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in Fruit & veg
In March I planted out my parsnip seeds as usual - and previously I've had great success growing them. However, this year not one of them appears to have grown! The three rows of seeds is totally bare of any sign of them. Anyone have any ideas ideas what could have caused this?
Parsnips are notoriously difficult from seed. Actually the problem is that germination is very slow and it's not unknown for gardener's to give up on them and weed them out! Here's a tip I picked up from Gardener's World program... Mix the seed with radish and sow in drills. The radish will germinate very fast and show you where the drill is. As you pull up the radish so the parsnips will germinate. Good luck.
Parsnips are notoriously difficult from seed. Actually the problem is that germination is very slow and it's not unknown for gardeners to give up on them and weed them out! Here's a tip I picked up from Gardeners World program... Mix the seed with radish and sow in drills. The radish will germinate very fast and show you where the drill is. As you pull up the radish so the parsnips will germinate. Good luck.
Parsnips are slow to germinate but there should have been some sign by now. Were the seeds fresh, nikki? Even year-old seeds struggle for viability.
Thanks for the replies. Yes, Italophile the seeds were this years - so very surprised no results at all! Previously I have had great succes with growing them & excellent results. I usually use Gladiator f1 which are a good quality seed. Anyway, I've put some more in and keeping my fingers crossed. I had a word with one or two other allotmenteers and they are having a similar problem? Oh well, there's always next year. Thanks again
Odd. I've grown Gladiator F1 and always had good germination. Maybe you ended up with a dud batch.
I start my parsnips off on damp kitchen paper in a plastic tub on a warm window sill.when a small tail shows you know that seed ready for planting. Some people then carefully put them straight into the ground and some grow???them on in tubes for a while.???
I use a Haxnicks deep root trainer and sow about 4 seeds per station in the greenhouse then thin the weakest out after germination leaving one per station. When the plant roots begin to protrude through the bottom of the trainer I harden them off for about a week & then carefully dib a hole and plant them out in their final positions. Parsnips (as per any root veg) do not like to be transplanted but with the root trainer system it allows for minimal root/soil ball disturbance and the plants grow on without any check.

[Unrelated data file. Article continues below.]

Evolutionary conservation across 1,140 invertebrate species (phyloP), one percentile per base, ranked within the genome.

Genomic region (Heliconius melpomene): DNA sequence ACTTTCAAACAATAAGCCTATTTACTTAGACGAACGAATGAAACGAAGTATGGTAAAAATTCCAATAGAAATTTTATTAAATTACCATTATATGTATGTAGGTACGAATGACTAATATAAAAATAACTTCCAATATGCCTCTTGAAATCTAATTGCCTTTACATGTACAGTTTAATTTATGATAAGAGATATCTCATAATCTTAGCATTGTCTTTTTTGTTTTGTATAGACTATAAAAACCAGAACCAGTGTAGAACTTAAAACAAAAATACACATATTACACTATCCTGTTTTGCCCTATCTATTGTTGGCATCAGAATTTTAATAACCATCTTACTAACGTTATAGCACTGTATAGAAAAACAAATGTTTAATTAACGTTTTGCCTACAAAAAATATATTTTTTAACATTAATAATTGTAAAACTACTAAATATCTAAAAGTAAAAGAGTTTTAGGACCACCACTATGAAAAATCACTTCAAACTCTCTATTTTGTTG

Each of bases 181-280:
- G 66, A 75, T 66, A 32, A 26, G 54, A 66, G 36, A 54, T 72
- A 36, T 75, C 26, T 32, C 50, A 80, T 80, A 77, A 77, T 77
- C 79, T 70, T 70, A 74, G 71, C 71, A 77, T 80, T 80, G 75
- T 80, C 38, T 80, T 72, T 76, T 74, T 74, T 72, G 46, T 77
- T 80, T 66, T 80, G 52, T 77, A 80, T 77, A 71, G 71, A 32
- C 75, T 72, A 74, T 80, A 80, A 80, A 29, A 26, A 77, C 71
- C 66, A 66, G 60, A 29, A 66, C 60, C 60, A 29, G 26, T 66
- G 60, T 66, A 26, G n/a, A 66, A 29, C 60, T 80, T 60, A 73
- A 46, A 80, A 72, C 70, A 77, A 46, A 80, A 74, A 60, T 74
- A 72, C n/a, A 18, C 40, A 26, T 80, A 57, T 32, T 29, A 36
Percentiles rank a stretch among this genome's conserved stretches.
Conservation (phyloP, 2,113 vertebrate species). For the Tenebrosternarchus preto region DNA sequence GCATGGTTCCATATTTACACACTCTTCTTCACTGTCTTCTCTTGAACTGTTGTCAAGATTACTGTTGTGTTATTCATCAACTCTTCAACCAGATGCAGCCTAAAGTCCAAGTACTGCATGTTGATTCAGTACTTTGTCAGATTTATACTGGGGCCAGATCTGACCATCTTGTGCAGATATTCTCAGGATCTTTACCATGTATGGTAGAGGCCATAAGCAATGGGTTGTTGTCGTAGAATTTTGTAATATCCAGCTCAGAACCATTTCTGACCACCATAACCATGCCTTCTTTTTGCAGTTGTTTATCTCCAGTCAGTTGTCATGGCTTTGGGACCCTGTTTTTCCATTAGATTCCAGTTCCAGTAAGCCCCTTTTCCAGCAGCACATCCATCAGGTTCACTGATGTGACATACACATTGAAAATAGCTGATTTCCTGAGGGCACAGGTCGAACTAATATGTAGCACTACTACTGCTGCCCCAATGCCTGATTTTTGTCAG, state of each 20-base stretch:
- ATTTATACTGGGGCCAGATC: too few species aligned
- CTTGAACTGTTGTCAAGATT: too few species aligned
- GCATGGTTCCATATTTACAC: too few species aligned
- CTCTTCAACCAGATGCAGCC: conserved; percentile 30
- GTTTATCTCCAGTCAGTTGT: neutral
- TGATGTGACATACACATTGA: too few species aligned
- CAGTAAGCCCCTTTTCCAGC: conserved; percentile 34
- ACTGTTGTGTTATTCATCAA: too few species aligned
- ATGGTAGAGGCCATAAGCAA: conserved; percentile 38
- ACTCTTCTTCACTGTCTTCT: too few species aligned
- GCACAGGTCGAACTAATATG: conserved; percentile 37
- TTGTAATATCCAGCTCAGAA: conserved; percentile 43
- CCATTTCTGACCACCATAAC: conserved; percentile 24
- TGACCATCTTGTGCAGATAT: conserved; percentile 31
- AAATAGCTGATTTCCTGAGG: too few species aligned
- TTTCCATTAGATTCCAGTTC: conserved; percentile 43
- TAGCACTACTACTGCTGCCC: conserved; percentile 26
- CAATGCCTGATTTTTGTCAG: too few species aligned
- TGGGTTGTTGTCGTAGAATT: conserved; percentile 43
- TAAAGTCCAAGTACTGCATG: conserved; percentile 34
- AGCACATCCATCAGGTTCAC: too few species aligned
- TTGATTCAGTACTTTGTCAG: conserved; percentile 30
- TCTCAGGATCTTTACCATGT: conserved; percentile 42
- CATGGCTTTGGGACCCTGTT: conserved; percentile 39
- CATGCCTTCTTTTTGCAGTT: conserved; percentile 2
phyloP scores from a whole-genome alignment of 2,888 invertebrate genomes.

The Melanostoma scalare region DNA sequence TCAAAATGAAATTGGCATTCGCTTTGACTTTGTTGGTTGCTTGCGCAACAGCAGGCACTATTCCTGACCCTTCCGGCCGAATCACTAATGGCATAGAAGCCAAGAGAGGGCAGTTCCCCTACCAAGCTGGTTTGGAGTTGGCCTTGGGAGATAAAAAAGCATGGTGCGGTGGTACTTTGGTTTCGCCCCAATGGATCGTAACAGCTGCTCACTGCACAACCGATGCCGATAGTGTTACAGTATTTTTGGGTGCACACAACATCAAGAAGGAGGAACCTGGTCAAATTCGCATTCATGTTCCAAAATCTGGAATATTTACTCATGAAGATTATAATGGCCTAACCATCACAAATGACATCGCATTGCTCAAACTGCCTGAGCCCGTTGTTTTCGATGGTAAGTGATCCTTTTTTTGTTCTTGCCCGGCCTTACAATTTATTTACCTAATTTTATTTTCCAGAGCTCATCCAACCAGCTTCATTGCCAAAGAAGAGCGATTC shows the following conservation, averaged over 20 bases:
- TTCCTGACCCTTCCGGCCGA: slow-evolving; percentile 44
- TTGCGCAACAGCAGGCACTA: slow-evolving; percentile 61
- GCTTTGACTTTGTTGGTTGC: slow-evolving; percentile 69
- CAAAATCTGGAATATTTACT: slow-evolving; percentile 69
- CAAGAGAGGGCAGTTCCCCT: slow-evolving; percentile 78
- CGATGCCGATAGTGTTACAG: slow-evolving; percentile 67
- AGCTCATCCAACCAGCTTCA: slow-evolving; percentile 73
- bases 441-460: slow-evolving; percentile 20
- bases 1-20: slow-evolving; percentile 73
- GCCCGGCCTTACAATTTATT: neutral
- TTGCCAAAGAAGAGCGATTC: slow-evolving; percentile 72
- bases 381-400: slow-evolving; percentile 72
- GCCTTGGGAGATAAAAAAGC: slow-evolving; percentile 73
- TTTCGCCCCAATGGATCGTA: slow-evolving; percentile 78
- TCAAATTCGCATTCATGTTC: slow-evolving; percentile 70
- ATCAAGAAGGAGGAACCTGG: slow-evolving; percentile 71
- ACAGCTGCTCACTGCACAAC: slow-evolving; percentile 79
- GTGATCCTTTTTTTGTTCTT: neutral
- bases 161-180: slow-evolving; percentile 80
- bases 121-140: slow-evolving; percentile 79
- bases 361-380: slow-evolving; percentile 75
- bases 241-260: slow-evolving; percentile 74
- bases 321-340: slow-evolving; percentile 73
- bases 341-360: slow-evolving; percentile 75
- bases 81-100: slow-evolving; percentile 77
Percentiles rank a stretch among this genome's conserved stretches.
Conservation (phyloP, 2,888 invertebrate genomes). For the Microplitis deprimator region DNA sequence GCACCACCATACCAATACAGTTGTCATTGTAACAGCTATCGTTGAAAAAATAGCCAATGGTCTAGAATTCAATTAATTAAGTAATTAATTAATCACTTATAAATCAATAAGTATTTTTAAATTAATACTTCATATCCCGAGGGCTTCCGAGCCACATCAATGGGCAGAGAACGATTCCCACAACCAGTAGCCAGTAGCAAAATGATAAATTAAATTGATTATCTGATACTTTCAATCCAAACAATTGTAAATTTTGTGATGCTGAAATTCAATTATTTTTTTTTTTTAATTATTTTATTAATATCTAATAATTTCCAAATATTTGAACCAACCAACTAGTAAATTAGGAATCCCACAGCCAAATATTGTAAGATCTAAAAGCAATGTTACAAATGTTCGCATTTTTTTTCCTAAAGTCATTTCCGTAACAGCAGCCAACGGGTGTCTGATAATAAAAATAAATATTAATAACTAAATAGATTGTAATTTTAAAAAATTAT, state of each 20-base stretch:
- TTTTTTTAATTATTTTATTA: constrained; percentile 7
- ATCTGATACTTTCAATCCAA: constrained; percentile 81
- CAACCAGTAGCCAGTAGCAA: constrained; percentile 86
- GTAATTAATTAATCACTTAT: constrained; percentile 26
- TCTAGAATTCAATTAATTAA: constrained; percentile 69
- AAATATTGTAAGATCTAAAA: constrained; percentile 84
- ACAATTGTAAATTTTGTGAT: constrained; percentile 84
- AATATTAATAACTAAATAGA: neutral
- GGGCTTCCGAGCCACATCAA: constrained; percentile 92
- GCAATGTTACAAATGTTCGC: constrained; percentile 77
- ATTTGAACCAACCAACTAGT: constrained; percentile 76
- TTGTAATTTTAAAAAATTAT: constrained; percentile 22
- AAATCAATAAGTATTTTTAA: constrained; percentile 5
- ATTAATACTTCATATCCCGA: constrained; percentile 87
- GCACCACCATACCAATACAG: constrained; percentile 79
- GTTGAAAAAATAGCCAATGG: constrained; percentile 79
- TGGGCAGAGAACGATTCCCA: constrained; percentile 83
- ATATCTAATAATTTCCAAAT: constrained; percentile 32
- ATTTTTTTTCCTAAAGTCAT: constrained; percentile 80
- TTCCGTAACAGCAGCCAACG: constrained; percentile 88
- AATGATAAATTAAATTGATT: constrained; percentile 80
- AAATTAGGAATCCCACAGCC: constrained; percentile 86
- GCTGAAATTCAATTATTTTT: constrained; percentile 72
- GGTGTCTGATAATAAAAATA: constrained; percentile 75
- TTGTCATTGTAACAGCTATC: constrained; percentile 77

Beware of gastropods (snails & slugs) though as they will decimate a tray of seedlings overnight if they are not protected.
Thanks for the tips Johntheeng & Johnharding. The kitchen paper method & root trainer, sound like really good ideas. That way I will get to know if the seeds are viable or not - instead of wasting months waiting for them to show themselves through the soil where I've sown them.
I have already tried again & put some more parsnip seeds in the soil, (Yes I know it's very late now - but what have I got to lose?)
Anyway, many thanks again for the tips. I shall definitely use them in the future.
If you don't want to spend out on Root Trainers (they can be quite expensive) collect all the centre tubes of kitchen rolls and toilet rolls, cut them all to the same height and fit them into a framework of some kind to hold them together. Fill them with compost and sow the seeds in them. When they have germinated and grown on to a decent size you can then plant them in their final positions after hardening off, in their tubes, which will rot down in the soil and there will be no damage to the root system or check on the plant's growth.
It normally only takes a few days for the seeds to shoot so keep an eye on them and make sure the paper does not dry out. Good luck.
Thanks once again to both of you. The tips are very much appreciated. And I particularly like the improvising of kitchen/toilet roll centres to use as root trainers. That's a really good idea! Thanks again.